Wednesday, August 10, 2005

Academics "branding" themselves, their books, and their research topics on the web

A student of mine sent me a link to an article in the Chronicle of Higher Education entitled "Master (or Mistress) of Your Domain," by Michael J. Bugeja (I'd link to it, but viewing requires either a subscription or an emailed invitation). Anyway, the article details advice from the director of a journalism school at Iowa State University on how faculty can use the web to "brand" themselves, their research output (books), and even their research topics. Why engage in such marketing? To gain notice of peers that can translate into letters of recommendation for tenure and promotion committees.

Faculty web sites are common, but range widely in the amount of information provided and the level of effort invested (my own web site takes up way too much of my time -- but I feel it does get noticed, especially by my students). Sites for faculty books -- stand-alone sites with their own catchy domain names, not simply listings on publisher catalogs -- are less common. The third category, branding a research topic, is most interesting to me:

This year I set up a research site with an assistant professor [...] who shares my concern about the Internet's dynamic but unstable features. In such an environment, footnotes often disappear in online documents and databases, threatening scholarship as we know it.

Our research has been featured in The Chronicle and other publications and journals, and all of that is accessible via our site, whose domain name -- -- suggests our contribution to the discipline: "the half-life of Internet footnotes," or the time it takes for one half of footnotes to decay in an online document.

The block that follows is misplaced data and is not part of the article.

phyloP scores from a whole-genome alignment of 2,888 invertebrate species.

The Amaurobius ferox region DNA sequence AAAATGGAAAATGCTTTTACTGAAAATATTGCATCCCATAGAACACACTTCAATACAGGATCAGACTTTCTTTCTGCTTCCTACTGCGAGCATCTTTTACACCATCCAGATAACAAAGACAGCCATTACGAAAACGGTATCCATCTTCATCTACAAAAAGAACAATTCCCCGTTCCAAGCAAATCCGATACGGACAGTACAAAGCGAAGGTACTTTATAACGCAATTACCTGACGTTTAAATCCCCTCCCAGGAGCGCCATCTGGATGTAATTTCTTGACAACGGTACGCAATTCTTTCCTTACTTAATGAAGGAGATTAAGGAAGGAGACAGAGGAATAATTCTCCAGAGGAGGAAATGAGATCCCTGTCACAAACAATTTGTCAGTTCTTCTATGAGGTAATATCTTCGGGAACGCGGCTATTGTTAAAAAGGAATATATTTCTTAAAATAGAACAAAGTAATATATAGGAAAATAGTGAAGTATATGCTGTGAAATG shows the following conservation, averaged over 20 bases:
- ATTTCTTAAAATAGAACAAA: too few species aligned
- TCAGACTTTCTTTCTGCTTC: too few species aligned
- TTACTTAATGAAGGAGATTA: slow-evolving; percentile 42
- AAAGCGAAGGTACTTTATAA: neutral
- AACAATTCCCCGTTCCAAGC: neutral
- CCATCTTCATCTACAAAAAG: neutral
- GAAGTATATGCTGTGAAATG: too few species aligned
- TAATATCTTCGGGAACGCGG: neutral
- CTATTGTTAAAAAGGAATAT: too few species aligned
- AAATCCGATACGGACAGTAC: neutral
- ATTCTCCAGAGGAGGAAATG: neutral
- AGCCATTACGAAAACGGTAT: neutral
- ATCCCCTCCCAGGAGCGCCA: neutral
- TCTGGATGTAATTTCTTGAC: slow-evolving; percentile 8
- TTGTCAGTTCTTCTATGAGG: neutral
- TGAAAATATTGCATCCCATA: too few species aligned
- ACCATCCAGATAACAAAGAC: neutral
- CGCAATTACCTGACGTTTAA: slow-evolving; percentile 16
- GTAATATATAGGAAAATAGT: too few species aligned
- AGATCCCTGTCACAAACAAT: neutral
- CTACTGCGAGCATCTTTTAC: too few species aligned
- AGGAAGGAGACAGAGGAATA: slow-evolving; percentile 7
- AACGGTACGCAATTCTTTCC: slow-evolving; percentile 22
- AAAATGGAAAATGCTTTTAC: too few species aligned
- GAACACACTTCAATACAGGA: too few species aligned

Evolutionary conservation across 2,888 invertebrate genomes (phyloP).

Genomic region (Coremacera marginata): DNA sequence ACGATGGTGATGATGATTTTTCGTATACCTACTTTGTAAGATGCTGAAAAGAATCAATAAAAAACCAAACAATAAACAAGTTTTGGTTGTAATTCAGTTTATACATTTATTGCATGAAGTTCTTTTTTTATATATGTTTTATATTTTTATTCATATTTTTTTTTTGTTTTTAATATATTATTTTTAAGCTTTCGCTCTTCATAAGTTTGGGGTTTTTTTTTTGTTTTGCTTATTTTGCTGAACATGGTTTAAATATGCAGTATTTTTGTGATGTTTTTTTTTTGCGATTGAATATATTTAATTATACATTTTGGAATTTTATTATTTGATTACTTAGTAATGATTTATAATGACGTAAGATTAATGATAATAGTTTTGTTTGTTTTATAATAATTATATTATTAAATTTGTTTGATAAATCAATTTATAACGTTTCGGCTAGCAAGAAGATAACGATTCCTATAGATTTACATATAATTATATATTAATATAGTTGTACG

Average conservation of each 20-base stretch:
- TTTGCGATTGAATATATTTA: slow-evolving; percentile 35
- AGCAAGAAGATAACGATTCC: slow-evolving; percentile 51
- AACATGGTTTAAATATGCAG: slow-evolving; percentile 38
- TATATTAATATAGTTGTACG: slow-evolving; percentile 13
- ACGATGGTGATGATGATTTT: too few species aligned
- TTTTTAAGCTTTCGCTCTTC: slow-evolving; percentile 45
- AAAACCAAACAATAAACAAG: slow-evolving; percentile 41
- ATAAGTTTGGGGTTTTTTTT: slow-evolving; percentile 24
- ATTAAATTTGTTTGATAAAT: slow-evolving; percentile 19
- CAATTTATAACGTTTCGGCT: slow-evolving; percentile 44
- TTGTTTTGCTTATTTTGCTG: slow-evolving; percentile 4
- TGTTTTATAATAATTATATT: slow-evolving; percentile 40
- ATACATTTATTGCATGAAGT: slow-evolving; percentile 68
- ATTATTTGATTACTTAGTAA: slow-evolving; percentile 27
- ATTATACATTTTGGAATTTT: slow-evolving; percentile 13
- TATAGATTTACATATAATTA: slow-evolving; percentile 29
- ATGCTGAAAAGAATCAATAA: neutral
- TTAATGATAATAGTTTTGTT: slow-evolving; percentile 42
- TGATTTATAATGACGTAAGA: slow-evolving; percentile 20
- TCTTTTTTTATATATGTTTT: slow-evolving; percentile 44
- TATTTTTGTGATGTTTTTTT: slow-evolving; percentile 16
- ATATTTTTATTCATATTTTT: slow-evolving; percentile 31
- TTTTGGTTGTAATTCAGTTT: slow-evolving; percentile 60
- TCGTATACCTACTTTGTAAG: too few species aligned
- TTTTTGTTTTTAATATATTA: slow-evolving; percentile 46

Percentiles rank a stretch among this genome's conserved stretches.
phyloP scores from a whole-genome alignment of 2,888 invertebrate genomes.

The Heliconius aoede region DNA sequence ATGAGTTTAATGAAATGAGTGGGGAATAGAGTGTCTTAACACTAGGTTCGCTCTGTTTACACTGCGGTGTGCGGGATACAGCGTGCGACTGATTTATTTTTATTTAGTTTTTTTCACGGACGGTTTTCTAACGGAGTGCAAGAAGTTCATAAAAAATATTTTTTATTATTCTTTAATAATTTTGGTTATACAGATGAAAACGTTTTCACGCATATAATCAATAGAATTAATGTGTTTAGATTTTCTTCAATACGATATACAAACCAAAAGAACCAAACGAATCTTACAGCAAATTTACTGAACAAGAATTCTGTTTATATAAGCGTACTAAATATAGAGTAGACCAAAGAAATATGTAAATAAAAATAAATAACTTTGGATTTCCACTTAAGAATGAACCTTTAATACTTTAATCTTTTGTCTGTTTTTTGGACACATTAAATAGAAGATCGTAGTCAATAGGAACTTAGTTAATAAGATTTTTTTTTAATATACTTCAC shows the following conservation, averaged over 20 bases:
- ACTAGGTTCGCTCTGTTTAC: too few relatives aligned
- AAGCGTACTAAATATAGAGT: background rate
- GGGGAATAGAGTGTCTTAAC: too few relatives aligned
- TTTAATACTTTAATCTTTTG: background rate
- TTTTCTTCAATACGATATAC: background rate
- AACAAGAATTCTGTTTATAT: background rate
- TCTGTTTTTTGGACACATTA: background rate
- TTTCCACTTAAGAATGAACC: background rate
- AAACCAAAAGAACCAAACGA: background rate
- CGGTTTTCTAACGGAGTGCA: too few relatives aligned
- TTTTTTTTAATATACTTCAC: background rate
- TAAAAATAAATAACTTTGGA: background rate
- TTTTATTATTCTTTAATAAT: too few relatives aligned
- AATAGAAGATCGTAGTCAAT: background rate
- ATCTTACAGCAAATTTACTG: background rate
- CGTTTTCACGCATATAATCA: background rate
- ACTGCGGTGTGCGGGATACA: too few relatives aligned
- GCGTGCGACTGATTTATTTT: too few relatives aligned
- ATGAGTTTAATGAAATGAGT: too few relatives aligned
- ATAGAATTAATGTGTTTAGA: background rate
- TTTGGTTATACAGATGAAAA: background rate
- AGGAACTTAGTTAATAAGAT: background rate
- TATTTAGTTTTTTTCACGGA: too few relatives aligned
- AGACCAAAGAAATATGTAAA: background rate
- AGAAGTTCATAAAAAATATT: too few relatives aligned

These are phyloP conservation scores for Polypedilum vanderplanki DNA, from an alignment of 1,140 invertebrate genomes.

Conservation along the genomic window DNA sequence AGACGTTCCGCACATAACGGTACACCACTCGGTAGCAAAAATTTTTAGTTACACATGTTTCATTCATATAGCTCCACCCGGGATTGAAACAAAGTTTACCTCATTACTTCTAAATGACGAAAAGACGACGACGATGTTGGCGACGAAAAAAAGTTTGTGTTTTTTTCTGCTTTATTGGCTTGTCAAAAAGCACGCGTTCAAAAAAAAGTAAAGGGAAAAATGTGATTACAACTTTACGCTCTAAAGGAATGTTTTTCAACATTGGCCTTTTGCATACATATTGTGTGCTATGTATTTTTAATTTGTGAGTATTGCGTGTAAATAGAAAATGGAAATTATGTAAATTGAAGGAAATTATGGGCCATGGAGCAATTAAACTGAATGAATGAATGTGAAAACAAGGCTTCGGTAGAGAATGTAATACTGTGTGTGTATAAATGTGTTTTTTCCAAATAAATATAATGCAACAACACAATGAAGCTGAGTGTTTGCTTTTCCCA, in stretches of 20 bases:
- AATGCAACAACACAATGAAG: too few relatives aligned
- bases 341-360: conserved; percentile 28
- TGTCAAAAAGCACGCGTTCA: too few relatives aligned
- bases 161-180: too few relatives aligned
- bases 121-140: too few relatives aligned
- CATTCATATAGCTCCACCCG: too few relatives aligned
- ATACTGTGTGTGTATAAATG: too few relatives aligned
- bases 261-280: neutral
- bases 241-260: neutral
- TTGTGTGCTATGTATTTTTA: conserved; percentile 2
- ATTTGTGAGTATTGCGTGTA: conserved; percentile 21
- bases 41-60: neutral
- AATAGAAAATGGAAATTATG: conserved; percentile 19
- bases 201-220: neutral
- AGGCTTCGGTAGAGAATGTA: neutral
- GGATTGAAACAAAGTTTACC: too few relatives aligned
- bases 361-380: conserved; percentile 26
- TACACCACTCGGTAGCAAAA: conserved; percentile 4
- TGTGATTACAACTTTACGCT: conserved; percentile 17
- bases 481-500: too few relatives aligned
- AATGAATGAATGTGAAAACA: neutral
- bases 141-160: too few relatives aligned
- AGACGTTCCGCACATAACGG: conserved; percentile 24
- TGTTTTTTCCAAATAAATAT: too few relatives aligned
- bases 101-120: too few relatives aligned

Whereas the objective of a book site is to sell the text, the goal of a research site is to provide access to scholarly work, establishing that narrow niche necessary to document "the potential for national distinction" and "contributions to the discipline."

Such a site should explain why your work makes that contribution. We do so with links explaining how our research began, where it has taken us, and where we intend to take it. The site also contains downloadable pictures and vitas along with book recommendations and reprints. Other links go to my book site and [my colleague's] Web site.

So when editors or colleagues query us about our research, we answer briefly via e-mail and then send them to, which we update whenever we publish new data.

True, maintaining such a research site is one more chore in our digital day, but that simple upkeep also serves to accumulate the history of our scholarship and our contribution to the discipline.

It's interesting to me how such efforts seem to fit in with recent moves by universities to "brand" the research coming from their professors -- for private universities, a way of demonstrating value and prestige, and for public universities, a necessary strategic response to hostile legislatures who don't understand the kind of research produced by their state employees. But both sets of practices -- individual branding and institutional branding based on research topic -- carry a risk, I think. With the practice of "branding" comes an implicit assertion of "ownership." And research at the academic level isn't about taking personal, private, and protected control over a particular resarch topic, method, or twist -- it's about engaging a global community of scholars on a particular set of research questions.